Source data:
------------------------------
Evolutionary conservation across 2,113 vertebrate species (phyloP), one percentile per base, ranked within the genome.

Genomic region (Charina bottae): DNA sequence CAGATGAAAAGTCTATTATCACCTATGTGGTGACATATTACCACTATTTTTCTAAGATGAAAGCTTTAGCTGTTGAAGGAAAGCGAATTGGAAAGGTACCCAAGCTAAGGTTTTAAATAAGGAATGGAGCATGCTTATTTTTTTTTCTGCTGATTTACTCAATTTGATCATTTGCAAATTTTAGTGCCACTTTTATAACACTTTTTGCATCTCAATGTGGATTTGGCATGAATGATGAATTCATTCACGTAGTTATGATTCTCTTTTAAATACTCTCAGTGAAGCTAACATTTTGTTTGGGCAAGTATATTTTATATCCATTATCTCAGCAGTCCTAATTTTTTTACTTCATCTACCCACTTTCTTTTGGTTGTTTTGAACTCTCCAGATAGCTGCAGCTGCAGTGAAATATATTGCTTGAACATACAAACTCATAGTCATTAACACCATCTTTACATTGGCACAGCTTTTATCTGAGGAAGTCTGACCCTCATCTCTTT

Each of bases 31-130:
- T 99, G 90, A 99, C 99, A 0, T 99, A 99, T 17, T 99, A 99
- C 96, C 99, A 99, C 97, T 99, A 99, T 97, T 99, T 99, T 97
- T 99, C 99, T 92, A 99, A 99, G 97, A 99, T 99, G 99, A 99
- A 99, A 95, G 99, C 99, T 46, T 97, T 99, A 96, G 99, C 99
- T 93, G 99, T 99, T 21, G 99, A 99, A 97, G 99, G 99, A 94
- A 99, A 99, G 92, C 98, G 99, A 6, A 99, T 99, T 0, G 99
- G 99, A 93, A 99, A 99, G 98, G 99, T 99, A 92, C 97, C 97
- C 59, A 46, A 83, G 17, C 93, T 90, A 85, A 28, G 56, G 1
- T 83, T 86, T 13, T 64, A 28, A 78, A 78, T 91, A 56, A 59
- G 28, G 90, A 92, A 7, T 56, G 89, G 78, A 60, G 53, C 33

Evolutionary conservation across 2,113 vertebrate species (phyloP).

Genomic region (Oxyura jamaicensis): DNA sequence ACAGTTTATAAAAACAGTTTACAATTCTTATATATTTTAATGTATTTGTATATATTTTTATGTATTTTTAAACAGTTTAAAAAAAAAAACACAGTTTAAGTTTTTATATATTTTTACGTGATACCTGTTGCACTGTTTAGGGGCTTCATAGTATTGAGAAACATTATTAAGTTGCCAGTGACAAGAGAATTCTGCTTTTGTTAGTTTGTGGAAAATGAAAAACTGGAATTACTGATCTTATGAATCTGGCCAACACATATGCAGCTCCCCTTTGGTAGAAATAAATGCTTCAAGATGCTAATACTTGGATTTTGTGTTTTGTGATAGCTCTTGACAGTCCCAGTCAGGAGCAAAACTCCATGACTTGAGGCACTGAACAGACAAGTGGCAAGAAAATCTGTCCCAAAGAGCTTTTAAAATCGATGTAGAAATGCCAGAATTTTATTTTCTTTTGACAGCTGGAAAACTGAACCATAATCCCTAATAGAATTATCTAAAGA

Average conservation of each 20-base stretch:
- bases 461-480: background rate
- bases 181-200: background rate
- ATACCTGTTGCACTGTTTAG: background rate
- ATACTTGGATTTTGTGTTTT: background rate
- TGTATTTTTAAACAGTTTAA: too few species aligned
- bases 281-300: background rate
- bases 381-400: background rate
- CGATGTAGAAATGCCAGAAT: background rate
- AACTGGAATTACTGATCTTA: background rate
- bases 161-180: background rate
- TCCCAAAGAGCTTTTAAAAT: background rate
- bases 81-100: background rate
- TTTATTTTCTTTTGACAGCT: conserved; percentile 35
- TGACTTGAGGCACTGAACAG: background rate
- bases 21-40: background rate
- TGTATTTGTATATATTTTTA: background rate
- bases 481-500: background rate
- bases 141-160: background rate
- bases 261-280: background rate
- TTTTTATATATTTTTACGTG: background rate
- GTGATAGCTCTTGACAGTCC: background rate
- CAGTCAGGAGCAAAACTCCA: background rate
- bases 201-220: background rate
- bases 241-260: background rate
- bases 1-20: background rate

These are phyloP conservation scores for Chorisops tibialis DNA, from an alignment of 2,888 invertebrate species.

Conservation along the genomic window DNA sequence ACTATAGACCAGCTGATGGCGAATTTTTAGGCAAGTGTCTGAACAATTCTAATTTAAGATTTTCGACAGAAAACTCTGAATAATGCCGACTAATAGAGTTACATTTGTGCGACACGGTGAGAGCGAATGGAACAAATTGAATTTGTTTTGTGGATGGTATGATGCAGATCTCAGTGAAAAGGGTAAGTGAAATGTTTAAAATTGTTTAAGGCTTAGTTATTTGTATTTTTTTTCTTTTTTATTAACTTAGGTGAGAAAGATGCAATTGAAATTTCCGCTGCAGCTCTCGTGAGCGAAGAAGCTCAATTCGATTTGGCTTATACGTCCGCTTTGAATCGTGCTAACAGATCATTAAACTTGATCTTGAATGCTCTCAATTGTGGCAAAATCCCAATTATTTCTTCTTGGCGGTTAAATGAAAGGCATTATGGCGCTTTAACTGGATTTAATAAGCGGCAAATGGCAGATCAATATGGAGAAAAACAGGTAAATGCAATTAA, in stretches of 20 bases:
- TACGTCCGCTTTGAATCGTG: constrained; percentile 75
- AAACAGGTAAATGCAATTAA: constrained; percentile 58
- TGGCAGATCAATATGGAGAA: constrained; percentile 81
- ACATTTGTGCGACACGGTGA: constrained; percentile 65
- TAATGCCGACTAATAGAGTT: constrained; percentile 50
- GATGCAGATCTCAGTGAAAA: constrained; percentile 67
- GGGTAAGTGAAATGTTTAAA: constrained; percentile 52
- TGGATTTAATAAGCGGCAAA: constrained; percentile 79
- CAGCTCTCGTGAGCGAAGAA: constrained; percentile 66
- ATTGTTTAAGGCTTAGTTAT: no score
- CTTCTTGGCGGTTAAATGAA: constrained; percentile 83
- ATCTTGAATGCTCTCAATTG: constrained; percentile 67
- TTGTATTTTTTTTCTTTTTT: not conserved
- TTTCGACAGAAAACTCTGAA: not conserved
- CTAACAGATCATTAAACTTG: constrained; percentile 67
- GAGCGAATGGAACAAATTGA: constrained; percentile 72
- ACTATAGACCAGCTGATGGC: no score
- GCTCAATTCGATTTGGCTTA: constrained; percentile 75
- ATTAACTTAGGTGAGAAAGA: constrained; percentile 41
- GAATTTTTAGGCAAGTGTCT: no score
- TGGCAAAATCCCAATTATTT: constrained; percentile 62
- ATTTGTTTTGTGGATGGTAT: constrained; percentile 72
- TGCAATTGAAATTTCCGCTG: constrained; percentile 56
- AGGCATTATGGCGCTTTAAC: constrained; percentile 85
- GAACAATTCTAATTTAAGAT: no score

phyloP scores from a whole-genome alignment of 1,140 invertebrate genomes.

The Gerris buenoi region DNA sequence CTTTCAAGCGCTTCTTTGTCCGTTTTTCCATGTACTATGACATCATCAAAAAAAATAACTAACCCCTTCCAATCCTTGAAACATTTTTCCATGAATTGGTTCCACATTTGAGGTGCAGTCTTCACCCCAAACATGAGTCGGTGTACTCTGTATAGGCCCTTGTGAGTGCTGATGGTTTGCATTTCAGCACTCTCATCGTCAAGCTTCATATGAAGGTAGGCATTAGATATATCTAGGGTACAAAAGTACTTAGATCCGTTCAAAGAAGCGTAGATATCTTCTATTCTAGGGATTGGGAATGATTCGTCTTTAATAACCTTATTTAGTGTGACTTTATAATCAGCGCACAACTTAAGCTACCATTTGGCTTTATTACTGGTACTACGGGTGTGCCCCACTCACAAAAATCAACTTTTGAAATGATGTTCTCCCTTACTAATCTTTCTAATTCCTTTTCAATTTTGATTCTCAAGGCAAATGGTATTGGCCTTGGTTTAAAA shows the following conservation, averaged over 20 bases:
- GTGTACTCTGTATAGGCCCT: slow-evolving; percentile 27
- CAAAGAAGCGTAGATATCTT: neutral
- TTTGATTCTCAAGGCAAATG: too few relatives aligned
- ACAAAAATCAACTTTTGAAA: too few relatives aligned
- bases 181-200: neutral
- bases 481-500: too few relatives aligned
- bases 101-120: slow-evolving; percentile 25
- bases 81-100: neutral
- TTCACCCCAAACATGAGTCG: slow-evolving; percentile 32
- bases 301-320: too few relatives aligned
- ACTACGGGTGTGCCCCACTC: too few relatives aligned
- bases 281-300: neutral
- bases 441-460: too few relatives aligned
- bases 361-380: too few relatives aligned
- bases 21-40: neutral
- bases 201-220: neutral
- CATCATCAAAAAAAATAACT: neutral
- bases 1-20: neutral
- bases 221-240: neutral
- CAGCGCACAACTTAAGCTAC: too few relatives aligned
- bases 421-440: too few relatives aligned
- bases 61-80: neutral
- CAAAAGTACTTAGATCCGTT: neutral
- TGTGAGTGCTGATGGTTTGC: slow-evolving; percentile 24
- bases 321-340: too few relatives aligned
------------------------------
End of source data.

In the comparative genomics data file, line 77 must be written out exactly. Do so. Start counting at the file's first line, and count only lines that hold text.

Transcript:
- bases 101-120: slow-evolving; percentile 25